Excellent post!

    • I’m so glad you are able to relate. The struggle of creating is hard and never ending. And it’s so important for us not to beat ourselves down – knowing that I still do it all the time!

      Thank you for your kind words and I wish us both the best of luck.

  2. brett_wilson

    Have you been inside my head again?
    This plays out in there at least once a week, or it used to.
    I’ve learned to walk away from good and bad shots. Treat each new shot as that, new. Yeah, it’s cool to revisit old stuff, and it’s cool to have a list of “good ones” to inspire and strive after, but treating every one as a completely new experience let’s the creativity flow. I’ve agonized over trying to replicate what I thought made a past photo good, only to end up with a disappointing, cheap knock off!
    “Just shoot!” What a wonderful mantra.

    • It’s comforting to know that we’re all in this together. ‘Just shoot’ has become a mantra for me when I remember to make it one. Trying to recreate that exact perfect moment, as you’ve said can be so futile. Take what you’ve learned, but apply it to whole new ideas and experiments.

      Thank you.

  3. This is a wonderful post Jennifer! You perfectly stated everything that I’ve been feeling lately! I have to constantly remind myself to take the photos I want to take and not compare my style to others. I find it easy to get discouraged, especially if I’m on social media too much.

    Your advice to “Just shoot” is perfect! Sometimes I can talk myself out of taking photos that day because the conditions (or my ideas) aren’t “perfect” but other times I’m able to remind myself to “Just do it” and then I can get started 🙂

    Great post!


    • Thank you. I am so very good at talking myself out of taking photos. I’ve actually been doing that a lot lately. So just remembering to push forward through those insanely discouraging thoughts can be so very beneficial.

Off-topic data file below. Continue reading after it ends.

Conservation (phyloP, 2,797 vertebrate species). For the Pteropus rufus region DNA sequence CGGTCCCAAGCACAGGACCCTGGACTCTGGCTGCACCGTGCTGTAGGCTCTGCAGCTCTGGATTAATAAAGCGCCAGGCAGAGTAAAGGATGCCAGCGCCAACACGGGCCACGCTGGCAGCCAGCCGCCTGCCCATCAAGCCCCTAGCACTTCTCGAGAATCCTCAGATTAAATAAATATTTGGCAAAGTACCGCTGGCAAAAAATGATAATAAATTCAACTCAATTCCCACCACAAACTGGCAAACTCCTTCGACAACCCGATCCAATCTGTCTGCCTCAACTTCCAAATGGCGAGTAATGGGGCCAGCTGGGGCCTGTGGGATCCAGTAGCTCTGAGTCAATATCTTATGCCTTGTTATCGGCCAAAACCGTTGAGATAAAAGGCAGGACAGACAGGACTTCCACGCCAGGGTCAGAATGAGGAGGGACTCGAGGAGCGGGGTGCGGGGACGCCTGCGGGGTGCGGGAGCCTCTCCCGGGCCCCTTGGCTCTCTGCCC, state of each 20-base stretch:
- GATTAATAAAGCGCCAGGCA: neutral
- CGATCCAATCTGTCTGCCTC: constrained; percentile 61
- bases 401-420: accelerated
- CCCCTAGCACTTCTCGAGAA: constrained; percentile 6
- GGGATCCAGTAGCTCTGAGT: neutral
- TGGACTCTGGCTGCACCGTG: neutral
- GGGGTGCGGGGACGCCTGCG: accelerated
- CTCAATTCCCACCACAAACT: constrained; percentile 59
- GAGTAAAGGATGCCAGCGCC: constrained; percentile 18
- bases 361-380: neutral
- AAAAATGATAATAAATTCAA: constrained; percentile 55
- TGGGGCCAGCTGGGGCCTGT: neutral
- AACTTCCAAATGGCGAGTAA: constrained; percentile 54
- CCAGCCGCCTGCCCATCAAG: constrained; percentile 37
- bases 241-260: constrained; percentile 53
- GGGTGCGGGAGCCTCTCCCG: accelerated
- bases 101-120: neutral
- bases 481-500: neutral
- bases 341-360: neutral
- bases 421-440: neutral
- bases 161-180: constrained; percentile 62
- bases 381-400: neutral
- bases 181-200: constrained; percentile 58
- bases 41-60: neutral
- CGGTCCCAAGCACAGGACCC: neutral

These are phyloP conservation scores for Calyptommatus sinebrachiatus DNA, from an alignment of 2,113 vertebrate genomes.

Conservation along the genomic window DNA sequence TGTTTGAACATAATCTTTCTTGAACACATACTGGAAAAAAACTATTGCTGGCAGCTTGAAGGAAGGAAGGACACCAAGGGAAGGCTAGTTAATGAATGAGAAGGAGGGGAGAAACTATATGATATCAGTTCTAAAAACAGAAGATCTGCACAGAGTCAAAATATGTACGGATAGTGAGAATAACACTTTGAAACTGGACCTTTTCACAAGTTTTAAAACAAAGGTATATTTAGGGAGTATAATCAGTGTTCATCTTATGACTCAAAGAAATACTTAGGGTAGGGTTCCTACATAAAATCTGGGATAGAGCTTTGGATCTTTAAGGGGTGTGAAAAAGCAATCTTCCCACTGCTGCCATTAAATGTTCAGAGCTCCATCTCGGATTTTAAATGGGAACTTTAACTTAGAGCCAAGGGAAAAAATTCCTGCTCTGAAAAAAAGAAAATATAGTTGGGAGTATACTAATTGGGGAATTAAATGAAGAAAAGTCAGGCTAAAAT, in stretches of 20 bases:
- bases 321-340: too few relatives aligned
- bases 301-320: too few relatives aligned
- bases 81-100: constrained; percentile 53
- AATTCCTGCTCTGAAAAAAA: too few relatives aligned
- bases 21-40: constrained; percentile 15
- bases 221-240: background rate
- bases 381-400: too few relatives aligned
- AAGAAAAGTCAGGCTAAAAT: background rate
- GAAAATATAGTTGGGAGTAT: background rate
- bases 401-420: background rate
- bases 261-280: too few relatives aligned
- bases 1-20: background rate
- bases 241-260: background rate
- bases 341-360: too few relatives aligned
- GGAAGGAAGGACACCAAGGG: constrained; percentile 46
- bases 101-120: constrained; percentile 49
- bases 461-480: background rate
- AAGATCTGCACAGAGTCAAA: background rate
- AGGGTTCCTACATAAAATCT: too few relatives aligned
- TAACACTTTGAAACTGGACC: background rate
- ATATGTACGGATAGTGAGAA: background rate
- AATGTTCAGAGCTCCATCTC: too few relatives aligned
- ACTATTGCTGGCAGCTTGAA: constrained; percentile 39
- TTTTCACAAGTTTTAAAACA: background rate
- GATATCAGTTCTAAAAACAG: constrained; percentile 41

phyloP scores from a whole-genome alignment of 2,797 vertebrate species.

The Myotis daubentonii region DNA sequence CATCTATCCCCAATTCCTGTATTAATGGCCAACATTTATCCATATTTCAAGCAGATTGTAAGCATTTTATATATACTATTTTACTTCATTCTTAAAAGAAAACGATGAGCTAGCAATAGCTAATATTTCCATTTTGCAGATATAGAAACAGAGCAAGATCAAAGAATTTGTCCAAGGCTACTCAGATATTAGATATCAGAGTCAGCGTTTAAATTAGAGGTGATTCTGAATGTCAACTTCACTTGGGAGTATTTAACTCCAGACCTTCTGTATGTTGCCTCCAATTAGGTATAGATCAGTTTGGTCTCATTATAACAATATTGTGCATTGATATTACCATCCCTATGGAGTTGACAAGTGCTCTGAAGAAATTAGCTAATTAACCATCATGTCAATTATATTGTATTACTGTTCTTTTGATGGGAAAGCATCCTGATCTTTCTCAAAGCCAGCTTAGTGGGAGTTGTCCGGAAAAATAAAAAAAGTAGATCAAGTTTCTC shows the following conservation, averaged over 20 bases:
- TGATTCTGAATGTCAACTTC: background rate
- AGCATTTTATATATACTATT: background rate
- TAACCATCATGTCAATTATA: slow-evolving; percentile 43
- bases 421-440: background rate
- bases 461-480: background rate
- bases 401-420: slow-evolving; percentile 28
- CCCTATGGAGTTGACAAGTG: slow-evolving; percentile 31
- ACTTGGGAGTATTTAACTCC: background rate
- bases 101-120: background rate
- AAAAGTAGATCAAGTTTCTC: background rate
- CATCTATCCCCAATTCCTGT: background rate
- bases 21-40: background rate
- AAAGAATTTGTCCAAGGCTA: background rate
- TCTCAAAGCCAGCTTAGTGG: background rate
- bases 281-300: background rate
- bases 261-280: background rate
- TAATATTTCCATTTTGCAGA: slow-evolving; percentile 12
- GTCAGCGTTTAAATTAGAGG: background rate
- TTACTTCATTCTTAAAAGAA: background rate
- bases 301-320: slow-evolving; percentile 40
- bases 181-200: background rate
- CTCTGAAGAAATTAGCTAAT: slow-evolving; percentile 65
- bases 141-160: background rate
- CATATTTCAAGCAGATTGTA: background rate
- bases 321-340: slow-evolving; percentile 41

And I’m right there with you, that when comparing myself to others, while I’d like to get inspired, I tend to get discouraged instead. Each of us have different ways we approach shooting and different ideas we bring to the table – we cannot make a photo in the same way as someone else. I think it’s more important to find our styles than to worry about being as good as someone else. Easier said than done of course.

      Best of luck in your creative process and thank you for your kind words.

  4. This is the ugly see of social media. The constant flow of images, some good, some awful and some so amazing it takes your breath away. Were do we fit in? How to compete? Because competing is what we have to do to find a place in the onslaught of images. Its hard and so very discouraging!

    Keep doing what you’re doing, don’t stop. Especially if it feels good. Listen to other people and more importantly be skeptical of the voices in your own head. I’ve been known to get too attached to some images. I love them not for what they are but more about the moment I took them. I hold them up as an ideal, but in reality they are not the images that speak to the viewer as well.

    So yes, you have to listen to your BF and develop a thicker skin, learn to be objective about your work and look beyond the individual image to something larger. Its hard but experience and time will help.

    Keep up the amazing work Jennifer!

    • Thank you so much. And you’re so very right. The images I’ve held near and dear the longest are only on their pedestals because of the personal emotions I attach to them, not because of their artistic merit. And what I see in my images can be very different than what the public sees. All I aim is to continue to learn and grow artistically, without allowing myself to get too discouraged along the way.